Of course, even by using the above-mentioned elements as a basis for choice of employees, there will be cases where a hire didn’t work out. Therefore, be humble in this particular question by indicating as such, although, overall the above criteria has held you in good stead.


The $$ Question (What is Your Expected Salary?)
At the end of the day… when the dust has settled, yadda, yadda, yadda… as Ice Cube, likes to say: “it’s all about the Benjamins’ (or in our particular case, the Hongkong Bank notes). Sooner or later, be it during the first interview or deeper into the recruitment process, at some point, this question is going to be asked.

It is quite doubtful you will get a solid job offer in a first interview - your goal should be to generate a positive impression in order to be invited back – however, if the matter of salary is raised early on, we suggest a diversionary response to gain time to learn more about the position. An answer along the lines of: “at this stage, without a greater understanding of the scope of the position, it’s not possible for me to cite a figure. I can tell you what I’m currently earning, though.”

Remember, salary history is not salary expectation.

If, however, the interviewer pursues the salary issue before you’ve had a chance to comprehensively discuss your background and the job, you may have to cite a figure to avoid annoying the inter¬viewer and being eliminated from further contention.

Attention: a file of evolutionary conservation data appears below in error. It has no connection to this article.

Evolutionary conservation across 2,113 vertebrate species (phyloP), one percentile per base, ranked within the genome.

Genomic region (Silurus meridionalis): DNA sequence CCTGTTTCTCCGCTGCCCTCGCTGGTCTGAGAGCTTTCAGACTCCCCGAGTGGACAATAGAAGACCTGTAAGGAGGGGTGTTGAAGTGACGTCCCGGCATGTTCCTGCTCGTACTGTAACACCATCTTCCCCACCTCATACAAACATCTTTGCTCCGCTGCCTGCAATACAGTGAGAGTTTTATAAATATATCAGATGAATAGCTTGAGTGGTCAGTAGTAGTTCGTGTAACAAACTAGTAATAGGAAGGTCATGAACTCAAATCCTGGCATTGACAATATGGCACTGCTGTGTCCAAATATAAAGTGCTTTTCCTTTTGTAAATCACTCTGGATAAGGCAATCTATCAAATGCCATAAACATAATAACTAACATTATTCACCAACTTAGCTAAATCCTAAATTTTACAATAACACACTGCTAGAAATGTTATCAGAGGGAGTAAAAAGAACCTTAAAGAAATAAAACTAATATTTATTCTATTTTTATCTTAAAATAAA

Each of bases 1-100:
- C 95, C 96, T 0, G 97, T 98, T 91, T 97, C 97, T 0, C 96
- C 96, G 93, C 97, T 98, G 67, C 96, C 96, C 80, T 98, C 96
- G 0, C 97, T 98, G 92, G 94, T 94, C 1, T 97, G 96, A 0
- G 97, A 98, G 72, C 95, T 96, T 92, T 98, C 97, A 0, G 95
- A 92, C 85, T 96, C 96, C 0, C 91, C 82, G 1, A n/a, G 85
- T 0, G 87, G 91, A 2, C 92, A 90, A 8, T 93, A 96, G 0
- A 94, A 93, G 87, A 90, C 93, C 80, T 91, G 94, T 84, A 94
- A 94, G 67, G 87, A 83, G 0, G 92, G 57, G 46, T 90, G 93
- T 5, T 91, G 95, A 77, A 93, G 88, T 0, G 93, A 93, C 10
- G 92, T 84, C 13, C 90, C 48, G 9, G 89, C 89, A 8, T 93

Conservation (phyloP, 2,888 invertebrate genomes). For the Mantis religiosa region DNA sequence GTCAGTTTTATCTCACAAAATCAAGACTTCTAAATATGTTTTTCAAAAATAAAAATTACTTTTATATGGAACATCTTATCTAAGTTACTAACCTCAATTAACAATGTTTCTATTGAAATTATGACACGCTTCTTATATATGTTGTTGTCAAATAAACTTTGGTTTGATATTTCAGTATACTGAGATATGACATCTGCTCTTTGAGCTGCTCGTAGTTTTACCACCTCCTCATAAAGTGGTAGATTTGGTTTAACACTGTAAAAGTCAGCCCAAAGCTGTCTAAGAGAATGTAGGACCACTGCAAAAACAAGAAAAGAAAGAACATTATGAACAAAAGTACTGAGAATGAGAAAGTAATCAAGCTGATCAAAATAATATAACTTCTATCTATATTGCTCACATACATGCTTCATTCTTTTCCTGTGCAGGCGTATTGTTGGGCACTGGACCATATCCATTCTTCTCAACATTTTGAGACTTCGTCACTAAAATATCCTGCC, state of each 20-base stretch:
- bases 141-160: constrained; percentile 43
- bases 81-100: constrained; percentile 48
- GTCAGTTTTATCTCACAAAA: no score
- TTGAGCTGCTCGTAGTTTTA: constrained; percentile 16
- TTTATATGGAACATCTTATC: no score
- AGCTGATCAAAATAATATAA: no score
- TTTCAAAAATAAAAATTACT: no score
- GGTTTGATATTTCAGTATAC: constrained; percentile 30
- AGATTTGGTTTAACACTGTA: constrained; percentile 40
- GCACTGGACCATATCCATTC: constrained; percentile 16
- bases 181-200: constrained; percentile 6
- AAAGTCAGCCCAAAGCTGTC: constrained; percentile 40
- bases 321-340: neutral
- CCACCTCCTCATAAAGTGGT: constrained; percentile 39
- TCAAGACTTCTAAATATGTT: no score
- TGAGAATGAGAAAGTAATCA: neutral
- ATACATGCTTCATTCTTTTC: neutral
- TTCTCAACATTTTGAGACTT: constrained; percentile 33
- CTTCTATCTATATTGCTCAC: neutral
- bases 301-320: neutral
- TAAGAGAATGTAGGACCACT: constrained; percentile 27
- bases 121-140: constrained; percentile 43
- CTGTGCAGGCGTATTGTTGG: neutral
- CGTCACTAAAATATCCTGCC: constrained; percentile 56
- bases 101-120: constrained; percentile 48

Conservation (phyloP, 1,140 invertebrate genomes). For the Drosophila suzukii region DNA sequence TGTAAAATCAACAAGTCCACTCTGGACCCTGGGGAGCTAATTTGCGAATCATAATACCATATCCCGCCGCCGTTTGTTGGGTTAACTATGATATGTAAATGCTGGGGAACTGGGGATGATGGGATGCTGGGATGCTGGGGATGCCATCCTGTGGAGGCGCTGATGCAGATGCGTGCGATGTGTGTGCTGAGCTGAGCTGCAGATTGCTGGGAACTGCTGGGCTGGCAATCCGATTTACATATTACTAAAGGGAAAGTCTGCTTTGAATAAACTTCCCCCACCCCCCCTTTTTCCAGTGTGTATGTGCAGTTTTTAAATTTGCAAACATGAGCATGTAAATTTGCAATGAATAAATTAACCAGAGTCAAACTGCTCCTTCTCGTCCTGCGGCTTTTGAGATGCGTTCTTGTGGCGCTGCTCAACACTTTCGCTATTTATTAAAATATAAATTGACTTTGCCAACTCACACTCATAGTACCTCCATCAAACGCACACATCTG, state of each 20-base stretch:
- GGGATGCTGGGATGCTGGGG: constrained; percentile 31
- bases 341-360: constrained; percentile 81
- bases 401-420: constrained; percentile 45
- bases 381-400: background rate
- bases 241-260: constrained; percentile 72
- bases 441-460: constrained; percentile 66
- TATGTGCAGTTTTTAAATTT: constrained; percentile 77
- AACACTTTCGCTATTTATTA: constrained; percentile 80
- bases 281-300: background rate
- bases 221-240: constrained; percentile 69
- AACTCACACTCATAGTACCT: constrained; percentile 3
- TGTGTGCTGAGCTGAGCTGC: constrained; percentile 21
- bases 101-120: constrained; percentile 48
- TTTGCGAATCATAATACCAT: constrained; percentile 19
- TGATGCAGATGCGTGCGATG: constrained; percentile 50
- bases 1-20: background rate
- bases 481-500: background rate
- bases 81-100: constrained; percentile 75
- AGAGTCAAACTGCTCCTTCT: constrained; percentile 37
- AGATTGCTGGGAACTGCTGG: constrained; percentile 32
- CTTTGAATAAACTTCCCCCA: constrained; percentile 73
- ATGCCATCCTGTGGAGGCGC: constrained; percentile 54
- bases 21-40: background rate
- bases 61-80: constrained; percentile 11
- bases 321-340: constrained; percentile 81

Later during the interview process, when the question will be invariably raised, if you’re comfortable with all information provided to you about the position, now would be the time to delve into greater personal detail of your financial expectations.

Accordingly, be honest about what you’re presently earning - including non-cash aspects - and found your expectation on what you believe to be the estimated level of pay for the job and whether the new position is a promo¬tion from your current position. Importantly, consider any non-regular variables associated with the position, such as travel involved or any forthcoming projects that may place unusual demands on your time.


How Do You Deal With Difficult or Challenging People?